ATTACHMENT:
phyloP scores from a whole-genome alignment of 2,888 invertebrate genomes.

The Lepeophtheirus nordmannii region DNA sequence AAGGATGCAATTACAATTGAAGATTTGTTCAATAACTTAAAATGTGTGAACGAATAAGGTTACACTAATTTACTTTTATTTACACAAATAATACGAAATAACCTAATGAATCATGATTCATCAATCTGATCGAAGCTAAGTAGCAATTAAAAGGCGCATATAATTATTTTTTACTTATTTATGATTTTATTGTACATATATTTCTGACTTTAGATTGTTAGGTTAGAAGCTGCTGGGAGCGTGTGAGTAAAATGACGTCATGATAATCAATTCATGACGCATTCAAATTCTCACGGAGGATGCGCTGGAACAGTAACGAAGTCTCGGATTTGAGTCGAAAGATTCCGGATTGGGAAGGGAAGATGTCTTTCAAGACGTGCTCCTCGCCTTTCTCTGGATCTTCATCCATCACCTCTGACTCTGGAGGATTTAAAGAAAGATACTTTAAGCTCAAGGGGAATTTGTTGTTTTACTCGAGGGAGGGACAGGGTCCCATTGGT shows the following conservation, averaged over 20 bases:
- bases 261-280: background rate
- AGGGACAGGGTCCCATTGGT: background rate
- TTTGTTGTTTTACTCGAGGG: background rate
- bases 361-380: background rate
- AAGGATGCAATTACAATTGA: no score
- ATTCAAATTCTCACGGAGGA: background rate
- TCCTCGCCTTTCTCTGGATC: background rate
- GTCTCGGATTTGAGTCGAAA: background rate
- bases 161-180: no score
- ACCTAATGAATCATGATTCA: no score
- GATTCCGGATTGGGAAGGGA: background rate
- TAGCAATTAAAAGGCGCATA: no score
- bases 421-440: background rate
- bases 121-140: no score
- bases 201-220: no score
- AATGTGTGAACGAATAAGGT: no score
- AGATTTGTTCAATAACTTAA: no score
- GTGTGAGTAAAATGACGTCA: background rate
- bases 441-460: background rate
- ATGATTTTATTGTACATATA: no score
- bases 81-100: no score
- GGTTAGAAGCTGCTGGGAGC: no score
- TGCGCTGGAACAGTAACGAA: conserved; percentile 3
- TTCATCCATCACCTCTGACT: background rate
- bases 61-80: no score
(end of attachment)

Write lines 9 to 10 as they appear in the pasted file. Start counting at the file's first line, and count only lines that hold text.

- TCCTCGCCTTTCTCTGGATC: background rate
- GTCTCGGATTTGAGTCGAAA: background rate